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I Am a Parent

Venting.. Being a single parent is a rough balance to maintain, but what’s not helpful is this additional new wave of pressure to discount the significance of fathers, and healthy relationship modeling. Now, don’t get me wrong.. I’m not saying it’s healthy to stay in a toxic relationship, or that a toxic/negligent father figure is ‘better’ than none at all, or that the single parent child is doomed, Or that finding a fill-in is the solution, but I see a new version of female empowerment insisting fathers bring nothing/little to the table, and we’re strong, independent women who don’t need a father/their child is perfectly fine without one/the need for fathers is a social construct etc. Truth be told, I’d like to be in a happy, healthy relationship, but I’m also comfortable with being alone. Perhaps there is some truth to the social construct argument, and it’s more so about stressors due to the insufficient support system many single parents struggle with, but it annoys me when other women shame me for acknowledging that my child not having a father would negatively affect them. Granted, it would be damaging if he were in our lives (he became very mentally ill.. it’s no one’s fault) , but I’m not going to pretend my child growing up without a father, without seeing their mother and father have a healthy, happy relationship doesn’t matter because that’s easier on my conscience as a parent.
Yes, I remind her of how loved she is, of her family, that his illness wasn’t a choice he made and that he loves her from afar, that there are different kinds of families, but I’m not going to undermine her feelings she expresses to me of missing the idea of having a father in her life as some social construct, nor is it a projection I put in her head because I’m ‘weak’ for understanding fathers matter to children, or at least, it matters to my kiddo, weak for not responding to her feelings by indoctrinating her that men are mere sperm donors. I’m not raising her to be on the prowl for someone to ‘complete her’, but I think I’d be setting her up for an adulthood of intimacy issues if I raised her to believe all she needs in life is herself, that it’s best to resolve you’re alone in the world, and to suppress the totally natural human inclination to connect to others in deep ways.
Today my kiddo told me she doesn’t want a baby when she grows up because it would hurt, but also because who would watch the baby when they had to go to work, or needed to go out to do something? I’m very aware her cynicism derives from the single parenthood difficulties I face being modeleded, and yeah, that makes me sad. I do the best I can, but I can’t totally shelter her from our circumstances.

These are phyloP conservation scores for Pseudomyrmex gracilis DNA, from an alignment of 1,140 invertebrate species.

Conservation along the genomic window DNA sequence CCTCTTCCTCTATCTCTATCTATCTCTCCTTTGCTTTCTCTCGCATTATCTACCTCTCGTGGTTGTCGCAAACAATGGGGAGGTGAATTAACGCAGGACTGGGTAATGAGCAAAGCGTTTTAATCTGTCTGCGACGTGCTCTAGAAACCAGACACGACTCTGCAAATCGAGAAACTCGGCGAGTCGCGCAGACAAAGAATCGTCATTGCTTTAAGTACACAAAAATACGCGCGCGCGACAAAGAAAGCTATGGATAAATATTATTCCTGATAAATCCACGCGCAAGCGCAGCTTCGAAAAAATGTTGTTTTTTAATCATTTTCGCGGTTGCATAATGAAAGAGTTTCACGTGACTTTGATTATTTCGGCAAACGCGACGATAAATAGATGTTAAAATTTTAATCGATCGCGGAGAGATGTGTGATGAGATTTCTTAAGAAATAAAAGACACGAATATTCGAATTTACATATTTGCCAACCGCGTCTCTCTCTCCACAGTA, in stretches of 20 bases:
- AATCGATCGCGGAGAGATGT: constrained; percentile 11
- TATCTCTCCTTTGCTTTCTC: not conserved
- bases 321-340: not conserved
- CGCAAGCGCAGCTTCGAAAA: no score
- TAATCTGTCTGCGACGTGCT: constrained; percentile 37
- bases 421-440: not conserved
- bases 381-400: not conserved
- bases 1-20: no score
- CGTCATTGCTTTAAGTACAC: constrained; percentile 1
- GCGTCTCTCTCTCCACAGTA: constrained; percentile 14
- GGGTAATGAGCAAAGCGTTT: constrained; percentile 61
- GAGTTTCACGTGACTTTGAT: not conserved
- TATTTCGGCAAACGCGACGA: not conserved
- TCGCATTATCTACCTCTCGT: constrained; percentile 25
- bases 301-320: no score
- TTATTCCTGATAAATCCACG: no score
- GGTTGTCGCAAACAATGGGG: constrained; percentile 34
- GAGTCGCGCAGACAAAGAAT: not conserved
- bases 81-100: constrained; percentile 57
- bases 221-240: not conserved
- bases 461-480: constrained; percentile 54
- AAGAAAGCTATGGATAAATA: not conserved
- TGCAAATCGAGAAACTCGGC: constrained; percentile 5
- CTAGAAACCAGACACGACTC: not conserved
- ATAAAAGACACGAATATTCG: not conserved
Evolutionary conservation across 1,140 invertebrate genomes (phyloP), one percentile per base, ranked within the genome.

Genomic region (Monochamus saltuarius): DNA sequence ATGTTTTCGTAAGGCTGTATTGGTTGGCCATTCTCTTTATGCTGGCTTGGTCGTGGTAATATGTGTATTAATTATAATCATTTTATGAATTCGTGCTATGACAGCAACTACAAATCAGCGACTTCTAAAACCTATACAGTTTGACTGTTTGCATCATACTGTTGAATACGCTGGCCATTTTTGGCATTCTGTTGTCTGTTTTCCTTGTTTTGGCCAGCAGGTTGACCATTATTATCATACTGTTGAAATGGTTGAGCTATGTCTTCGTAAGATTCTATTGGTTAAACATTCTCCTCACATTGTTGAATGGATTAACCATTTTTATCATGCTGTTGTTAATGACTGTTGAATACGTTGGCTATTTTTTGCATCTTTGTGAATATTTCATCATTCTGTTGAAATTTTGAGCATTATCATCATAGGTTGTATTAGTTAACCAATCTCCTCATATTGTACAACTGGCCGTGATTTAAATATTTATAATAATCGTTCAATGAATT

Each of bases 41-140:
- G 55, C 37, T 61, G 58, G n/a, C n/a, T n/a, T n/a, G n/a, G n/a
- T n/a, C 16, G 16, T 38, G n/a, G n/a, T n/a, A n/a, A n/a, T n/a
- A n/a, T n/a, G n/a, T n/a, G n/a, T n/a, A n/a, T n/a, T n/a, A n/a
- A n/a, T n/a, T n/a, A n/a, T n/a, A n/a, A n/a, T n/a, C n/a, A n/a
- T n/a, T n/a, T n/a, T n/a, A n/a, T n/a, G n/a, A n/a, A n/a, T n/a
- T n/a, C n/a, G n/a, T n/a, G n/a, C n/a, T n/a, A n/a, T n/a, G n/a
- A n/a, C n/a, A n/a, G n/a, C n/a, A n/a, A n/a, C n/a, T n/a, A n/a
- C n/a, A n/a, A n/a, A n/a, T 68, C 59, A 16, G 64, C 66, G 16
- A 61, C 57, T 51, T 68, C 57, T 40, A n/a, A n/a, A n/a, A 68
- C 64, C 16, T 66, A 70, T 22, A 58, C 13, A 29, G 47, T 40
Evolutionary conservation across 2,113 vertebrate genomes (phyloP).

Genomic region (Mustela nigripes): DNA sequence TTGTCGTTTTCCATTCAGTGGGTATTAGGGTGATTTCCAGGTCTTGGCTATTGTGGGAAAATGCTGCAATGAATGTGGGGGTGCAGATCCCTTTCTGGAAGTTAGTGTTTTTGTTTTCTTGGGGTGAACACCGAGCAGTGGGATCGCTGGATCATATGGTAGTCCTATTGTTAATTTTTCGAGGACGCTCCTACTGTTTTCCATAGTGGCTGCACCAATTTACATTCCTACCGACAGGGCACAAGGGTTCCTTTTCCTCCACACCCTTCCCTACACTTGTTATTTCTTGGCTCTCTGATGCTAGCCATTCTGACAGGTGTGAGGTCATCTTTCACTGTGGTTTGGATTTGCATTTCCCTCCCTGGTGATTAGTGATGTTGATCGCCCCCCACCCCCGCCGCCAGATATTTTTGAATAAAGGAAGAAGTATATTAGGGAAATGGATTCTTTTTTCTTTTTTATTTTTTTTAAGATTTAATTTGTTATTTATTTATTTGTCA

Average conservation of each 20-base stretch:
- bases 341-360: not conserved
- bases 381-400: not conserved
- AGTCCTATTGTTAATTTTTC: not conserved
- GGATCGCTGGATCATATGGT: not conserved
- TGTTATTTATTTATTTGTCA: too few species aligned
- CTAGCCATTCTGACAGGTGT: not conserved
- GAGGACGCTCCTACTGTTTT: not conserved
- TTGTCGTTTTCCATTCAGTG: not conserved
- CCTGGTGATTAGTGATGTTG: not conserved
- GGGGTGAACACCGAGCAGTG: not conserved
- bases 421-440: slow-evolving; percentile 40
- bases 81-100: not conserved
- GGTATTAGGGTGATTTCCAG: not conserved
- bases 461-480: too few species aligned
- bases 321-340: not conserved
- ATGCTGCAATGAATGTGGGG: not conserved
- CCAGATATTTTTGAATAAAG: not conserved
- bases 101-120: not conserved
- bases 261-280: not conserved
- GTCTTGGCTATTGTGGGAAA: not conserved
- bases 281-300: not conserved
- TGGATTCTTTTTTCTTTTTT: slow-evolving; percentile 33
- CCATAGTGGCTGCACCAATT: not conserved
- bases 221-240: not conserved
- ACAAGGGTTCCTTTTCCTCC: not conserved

Sigh.. At this juncture all I can do is model self-love, positive friendships, and regularly have conversations as they come up naturally about healthy boundaries, positive qualities and values ‘good people have’, healthy friendships and healthy relationship dynamics, but I’m aware talk is different than her growing up with that example in practice.
Bleed · 41-45, F
It’s hard with social media trying to push “father’s rights” When they just seem to blame every mother for deliberately trying to get him out of their lives. This does happen but it’s been my experience that the men just don’t care enough when a relationship ends.
My kid’s dad blamed me for the relationship ending (he was an abusive alcoholic) and was too busy to see his kids. They were 2,5&7. It’s “better” now he sees them once a week but only if I drive them to his and pick them up. He never takes them anywhere or has them stay over. I wish I didn’t need the maintenance money from him so I didn’t have to force them to go. Especially due to work he has them on my only day off half the time.
They had a stepdad who we lived with for almost 6 years. He broke up with me earlier this year. My youngest was only 4 when we got together and saw him as more of a father than her own dad but he hasn’t made any contact with my kids since he split. They’re all very angry and hurt. His kids still come to see me. They often cry or repeatedly tell me how much they miss us. I’ve tried telling him his kids are hurting more than they're letting on to his face but he won’t have any of it.
gmatthewb · 46-50, M
Wow, well said. Being a single parent is very difficult. I agree that no father is better than a bad father. I was raised by a single mother, I feel I turned out okay. My mother was okay at settling a good example when I was growing up. I did see the struggles she went through and I learned a new respect for her because of that. Very possible that your daughter will learn strength and independence from you and the example you set. Stay strong, from what I see you're doing a wonderful job.
CharlieZ · 70-79, M
Fully agree.

As a once "single father" myself, rised three daughters alone, I was in pain almost to tears when I looked at my then kids craved for a woman´s role in their life.
So I understand what are yo saying from the other end of the same rope.
My respects to you. 🤗
FreeSpirit1 · 46-50, F
I raised a son on my own and did it without his father in the picture by choice, boys do need a male figure occasionally and it can be an uncle, grandpa or just a male friend. A loving home is more important than a nuclear family.
SW User
[@157515,FreeSpirit1] I agree on all points. I don’t believe that people should opt for dysfunction to preserve the nuclear family. Toxicity is toxicity .
Test12345 · 26-30, M
A bad father doesn't always have to be all bad either, since there's something good to everyone. As I grew up with the decision to either be raised by my mother alone, or both of them, I realized that life was better with both of them. I got a rare chance to experience both, that probably very few ever will get.

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